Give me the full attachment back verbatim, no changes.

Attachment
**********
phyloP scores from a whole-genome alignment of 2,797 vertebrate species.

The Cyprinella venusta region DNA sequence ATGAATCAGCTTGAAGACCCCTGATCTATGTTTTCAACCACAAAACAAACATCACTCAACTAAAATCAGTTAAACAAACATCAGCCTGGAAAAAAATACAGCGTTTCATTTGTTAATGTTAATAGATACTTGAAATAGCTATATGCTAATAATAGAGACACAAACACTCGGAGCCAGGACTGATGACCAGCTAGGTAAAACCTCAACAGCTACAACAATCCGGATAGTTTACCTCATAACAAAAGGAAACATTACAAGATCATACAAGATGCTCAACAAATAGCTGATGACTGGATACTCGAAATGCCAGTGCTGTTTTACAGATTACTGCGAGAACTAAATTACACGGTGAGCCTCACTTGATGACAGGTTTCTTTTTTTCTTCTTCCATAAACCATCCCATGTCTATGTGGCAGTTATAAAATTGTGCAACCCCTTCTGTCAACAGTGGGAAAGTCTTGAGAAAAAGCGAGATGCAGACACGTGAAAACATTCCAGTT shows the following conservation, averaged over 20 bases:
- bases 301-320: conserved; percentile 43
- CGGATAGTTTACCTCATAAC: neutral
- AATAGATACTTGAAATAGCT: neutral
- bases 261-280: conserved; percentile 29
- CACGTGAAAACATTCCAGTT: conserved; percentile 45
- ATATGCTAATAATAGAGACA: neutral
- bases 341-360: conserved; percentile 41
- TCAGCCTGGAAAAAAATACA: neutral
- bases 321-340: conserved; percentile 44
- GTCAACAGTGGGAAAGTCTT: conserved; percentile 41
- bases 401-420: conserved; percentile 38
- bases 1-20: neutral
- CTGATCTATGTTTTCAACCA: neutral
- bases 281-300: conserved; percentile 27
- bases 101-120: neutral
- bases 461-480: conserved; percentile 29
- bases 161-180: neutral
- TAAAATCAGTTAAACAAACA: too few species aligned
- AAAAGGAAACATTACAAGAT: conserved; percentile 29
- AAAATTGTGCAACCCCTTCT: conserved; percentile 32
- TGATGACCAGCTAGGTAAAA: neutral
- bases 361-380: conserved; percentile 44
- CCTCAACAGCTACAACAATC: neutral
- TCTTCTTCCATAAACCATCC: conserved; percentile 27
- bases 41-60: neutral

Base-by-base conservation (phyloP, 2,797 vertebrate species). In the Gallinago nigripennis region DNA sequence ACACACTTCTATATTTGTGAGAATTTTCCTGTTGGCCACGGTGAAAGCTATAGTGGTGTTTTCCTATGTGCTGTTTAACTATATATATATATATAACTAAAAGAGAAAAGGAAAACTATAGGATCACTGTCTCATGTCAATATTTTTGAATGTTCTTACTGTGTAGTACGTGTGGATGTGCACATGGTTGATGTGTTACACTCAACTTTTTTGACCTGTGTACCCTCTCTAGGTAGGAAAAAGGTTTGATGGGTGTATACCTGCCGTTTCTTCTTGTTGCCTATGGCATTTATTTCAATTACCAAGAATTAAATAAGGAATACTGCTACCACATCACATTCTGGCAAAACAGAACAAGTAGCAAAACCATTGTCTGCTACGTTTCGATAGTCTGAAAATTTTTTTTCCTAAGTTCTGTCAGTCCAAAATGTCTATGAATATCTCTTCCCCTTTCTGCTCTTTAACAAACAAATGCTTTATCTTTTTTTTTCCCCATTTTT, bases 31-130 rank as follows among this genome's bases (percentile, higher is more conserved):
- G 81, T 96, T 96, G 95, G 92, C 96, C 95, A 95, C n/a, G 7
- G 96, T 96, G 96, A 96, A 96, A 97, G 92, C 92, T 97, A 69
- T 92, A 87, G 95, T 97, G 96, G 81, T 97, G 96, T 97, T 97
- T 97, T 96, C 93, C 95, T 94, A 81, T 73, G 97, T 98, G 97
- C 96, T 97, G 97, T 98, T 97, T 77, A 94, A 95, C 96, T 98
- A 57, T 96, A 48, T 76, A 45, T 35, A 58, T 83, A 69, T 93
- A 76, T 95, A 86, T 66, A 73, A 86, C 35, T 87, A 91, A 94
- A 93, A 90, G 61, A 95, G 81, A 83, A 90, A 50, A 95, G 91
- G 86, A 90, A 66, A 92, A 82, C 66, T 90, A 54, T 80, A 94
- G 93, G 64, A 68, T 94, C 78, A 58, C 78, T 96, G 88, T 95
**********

phyloP scores from a whole-genome alignment of 2,797 vertebrate species.

The Cyprinella venusta region DNA sequence ATGAATCAGCTTGAAGACCCCTGATCTATGTTTTCAACCACAAAACAAACATCACTCAACTAAAATCAGTTAAACAAACATCAGCCTGGAAAAAAATACAGCGTTTCATTTGTTAATGTTAATAGATACTTGAAATAGCTATATGCTAATAATAGAGACACAAACACTCGGAGCCAGGACTGATGACCAGCTAGGTAAAACCTCAACAGCTACAACAATCCGGATAGTTTACCTCATAACAAAAGGAAACATTACAAGATCATACAAGATGCTCAACAAATAGCTGATGACTGGATACTCGAAATGCCAGTGCTGTTTTACAGATTACTGCGAGAACTAAATTACACGGTGAGCCTCACTTGATGACAGGTTTCTTTTTTTCTTCTTCCATAAACCATCCCATGTCTATGTGGCAGTTATAAAATTGTGCAACCCCTTCTGTCAACAGTGGGAAAGTCTTGAGAAAAAGCGAGATGCAGACACGTGAAAACATTCCAGTT shows the following conservation, averaged over 20 bases:
- bases 301-320: conserved; percentile 43
- CGGATAGTTTACCTCATAAC: neutral
- AATAGATACTTGAAATAGCT: neutral
- bases 261-280: conserved; percentile 29
- CACGTGAAAACATTCCAGTT: conserved; percentile 45
- ATATGCTAATAATAGAGACA: neutral
- bases 341-360: conserved; percentile 41
- TCAGCCTGGAAAAAAATACA: neutral
- bases 321-340: conserved; percentile 44
- GTCAACAGTGGGAAAGTCTT: conserved; percentile 41
- bases 401-420: conserved; percentile 38
- bases 1-20: neutral
- CTGATCTATGTTTTCAACCA: neutral
- bases 281-300: conserved; percentile 27
- bases 101-120: neutral
- bases 461-480: conserved; percentile 29
- bases 161-180: neutral
- TAAAATCAGTTAAACAAACA: too few species aligned
- AAAAGGAAACATTACAAGAT: conserved; percentile 29
- AAAATTGTGCAACCCCTTCT: conserved; percentile 32
- TGATGACCAGCTAGGTAAAA: neutral
- bases 361-380: conserved; percentile 44
- CCTCAACAGCTACAACAATC: neutral
- TCTTCTTCCATAAACCATCC: conserved; percentile 27
- bases 41-60: neutral

Base-by-base conservation (phyloP, 2,797 vertebrate species). In the Gallinago nigripennis region DNA sequence ACACACTTCTATATTTGTGAGAATTTTCCTGTTGGCCACGGTGAAAGCTATAGTGGTGTTTTCCTATGTGCTGTTTAACTATATATATATATATAACTAAAAGAGAAAAGGAAAACTATAGGATCACTGTCTCATGTCAATATTTTTGAATGTTCTTACTGTGTAGTACGTGTGGATGTGCACATGGTTGATGTGTTACACTCAACTTTTTTGACCTGTGTACCCTCTCTAGGTAGGAAAAAGGTTTGATGGGTGTATACCTGCCGTTTCTTCTTGTTGCCTATGGCATTTATTTCAATTACCAAGAATTAAATAAGGAATACTGCTACCACATCACATTCTGGCAAAACAGAACAAGTAGCAAAACCATTGTCTGCTACGTTTCGATAGTCTGAAAATTTTTTTTCCTAAGTTCTGTCAGTCCAAAATGTCTATGAATATCTCTTCCCCTTTCTGCTCTTTAACAAACAAATGCTTTATCTTTTTTTTTCCCCATTTTT, bases 31-130 rank as follows among this genome's bases (percentile, higher is more conserved):
- G 81, T 96, T 96, G 95, G 92, C 96, C 95, A 95, C n/a, G 7
- G 96, T 96, G 96, A 96, A 96, A 97, G 92, C 92, T 97, A 69
- T 92, A 87, G 95, T 97, G 96, G 81, T 97, G 96, T 97, T 97
- T 97, T 96, C 93, C 95, T 94, A 81, T 73, G 97, T 98, G 97
- C 96, T 97, G 97, T 98, T 97, T 77, A 94, A 95, C 96, T 98
- A 57, T 96, A 48, T 76, A 45, T 35, A 58, T 83, A 69, T 93
- A 76, T 95, A 86, T 66, A 73, A 86, C 35, T 87, A 91, A 94
- A 93, A 90, G 61, A 95, G 81, A 83, A 90, A 50, A 95, G 91
- G 86, A 90, A 66, A 92, A 82, C 66, T 90, A 54, T 80, A 94
- G 93, G 64, A 68, T 94, C 78, A 58, C 78, T 96, G 88, T 95